The phenomenal series Squid Game has received worldwide acclaim (or at the very least, notice) for the brilliance of its script, the acting and direction, the brutality of the games, and the set design.
Of the last, Squid Game has inarguably joined the pantheon of the best set designs, alongside the amazingly detailed worlds of Harry Potter, The Grand Budapest Hotel, The Great Gatsby, Westworld series, and Waterworld (no matter how bad the movie was, the production design was undeniably on point), among a few others.
Squid Game’s set design sets up each game and character so well it heightens the nerve-wracking tension for the audience. In some scenes it pulls you into its childlike world and then rips your heart out by the end.
The Dalgona Candy game, for instance, is filmed in a playground with painted clouds on the walls, a slide and carousel . Each player cuts out a shape in the biscuit with a needle and is responsible for his own outcome—a pass or a bullet in the head in this playground (a cute one, if we may add).
Actor Lee Jung-jae (Seong Gi-hun) says in a Netflix interview on Youtube, “Whenever we moved to a different set, I’d wonder how this one would look. It made me so curious.” He also likens the sets to “modern art.”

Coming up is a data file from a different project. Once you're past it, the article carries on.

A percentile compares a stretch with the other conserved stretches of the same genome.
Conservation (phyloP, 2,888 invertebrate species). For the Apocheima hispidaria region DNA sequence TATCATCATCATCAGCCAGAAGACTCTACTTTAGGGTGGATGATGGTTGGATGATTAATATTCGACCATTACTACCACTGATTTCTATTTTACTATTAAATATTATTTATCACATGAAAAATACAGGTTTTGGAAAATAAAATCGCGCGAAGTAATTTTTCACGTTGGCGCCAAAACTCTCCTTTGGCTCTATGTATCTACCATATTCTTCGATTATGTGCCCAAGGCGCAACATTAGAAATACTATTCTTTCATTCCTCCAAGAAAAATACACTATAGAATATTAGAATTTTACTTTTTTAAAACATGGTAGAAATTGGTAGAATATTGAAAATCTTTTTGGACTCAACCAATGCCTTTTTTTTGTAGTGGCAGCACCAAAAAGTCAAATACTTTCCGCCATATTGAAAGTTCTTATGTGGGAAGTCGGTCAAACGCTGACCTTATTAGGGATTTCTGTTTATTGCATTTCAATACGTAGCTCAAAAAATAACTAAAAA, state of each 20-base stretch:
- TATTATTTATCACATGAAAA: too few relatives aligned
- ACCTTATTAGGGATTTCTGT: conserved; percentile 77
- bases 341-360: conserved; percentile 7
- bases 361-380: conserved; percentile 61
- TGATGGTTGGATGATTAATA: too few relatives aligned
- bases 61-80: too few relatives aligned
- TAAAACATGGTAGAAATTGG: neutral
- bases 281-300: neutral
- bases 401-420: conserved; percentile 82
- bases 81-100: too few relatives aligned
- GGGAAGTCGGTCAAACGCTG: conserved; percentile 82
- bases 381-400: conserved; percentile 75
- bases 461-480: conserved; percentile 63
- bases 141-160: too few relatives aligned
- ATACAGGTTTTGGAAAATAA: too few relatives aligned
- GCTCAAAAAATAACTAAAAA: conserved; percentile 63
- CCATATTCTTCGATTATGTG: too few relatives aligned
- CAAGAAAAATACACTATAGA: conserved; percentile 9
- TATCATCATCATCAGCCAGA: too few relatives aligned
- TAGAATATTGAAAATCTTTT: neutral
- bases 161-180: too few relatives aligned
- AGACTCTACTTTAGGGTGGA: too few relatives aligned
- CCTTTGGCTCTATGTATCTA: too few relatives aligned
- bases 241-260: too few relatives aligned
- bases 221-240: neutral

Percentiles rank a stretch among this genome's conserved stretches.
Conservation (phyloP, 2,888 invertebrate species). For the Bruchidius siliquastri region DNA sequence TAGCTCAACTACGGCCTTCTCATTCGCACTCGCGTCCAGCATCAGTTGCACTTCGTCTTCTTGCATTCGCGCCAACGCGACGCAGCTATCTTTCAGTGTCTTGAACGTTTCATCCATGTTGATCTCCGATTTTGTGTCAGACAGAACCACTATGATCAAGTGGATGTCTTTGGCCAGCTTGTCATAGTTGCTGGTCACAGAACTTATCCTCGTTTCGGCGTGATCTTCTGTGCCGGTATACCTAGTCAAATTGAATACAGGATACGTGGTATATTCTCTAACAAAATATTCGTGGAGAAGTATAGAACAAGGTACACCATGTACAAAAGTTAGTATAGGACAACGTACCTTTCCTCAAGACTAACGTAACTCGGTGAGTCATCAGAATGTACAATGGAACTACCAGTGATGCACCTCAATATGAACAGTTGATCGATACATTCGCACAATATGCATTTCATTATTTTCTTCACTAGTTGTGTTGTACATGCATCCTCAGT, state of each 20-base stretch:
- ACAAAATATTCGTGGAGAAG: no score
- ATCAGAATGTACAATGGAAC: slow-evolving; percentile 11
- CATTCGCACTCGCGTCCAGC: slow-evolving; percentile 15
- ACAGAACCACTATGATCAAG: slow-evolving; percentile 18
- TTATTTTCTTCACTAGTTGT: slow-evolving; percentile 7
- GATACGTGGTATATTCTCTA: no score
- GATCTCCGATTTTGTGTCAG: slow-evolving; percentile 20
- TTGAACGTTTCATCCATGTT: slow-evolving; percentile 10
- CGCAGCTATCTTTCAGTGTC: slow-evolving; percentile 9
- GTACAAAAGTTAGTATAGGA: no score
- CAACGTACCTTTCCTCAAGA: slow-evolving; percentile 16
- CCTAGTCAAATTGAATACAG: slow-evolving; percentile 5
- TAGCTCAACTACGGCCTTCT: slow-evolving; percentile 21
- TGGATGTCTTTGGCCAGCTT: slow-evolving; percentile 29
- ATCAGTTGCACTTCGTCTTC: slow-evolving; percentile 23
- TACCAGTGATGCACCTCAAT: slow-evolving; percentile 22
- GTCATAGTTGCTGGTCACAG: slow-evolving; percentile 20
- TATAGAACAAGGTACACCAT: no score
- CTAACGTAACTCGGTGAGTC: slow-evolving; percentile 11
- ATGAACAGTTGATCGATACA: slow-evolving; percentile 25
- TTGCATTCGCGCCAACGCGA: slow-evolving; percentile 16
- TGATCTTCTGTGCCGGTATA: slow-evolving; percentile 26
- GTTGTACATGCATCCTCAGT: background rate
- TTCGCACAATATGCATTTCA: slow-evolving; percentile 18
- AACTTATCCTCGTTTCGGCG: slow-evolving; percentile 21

Park Hae-soo (Cho Sang-woo) felt the same curiosity about how “these wild, imaginary spaces would be realized on set.” The sets, he adds, were a huge “stimulus” for him as an actor.
All the actors were so awed by the design that they would take pictures and selfies before they began shooting. And if you found the atmosphere stress and anxiety-inducing, you can thank Squid Game art director Chae Kyung-sun for that. She also art directed the Korean productions The Royal Tailor, Silence, The Fortress and A Melody to Remember, among many others.
You can also thank her for setting up the tone for the existentialist hopelessness you feel for the cash-strapped characters who rejoin the games knowing it would involve killings including, in all probability, their own deaths.
In the same Netflix interview, Kyung-sun says that when she got the script from Squid Game director Hwang Dong-hyuk, “it felt like reading a Grimm fairy tale.”
And when she decided to get onboard the series, her goal was to give a new interpretation to the themes of aspiration and desire.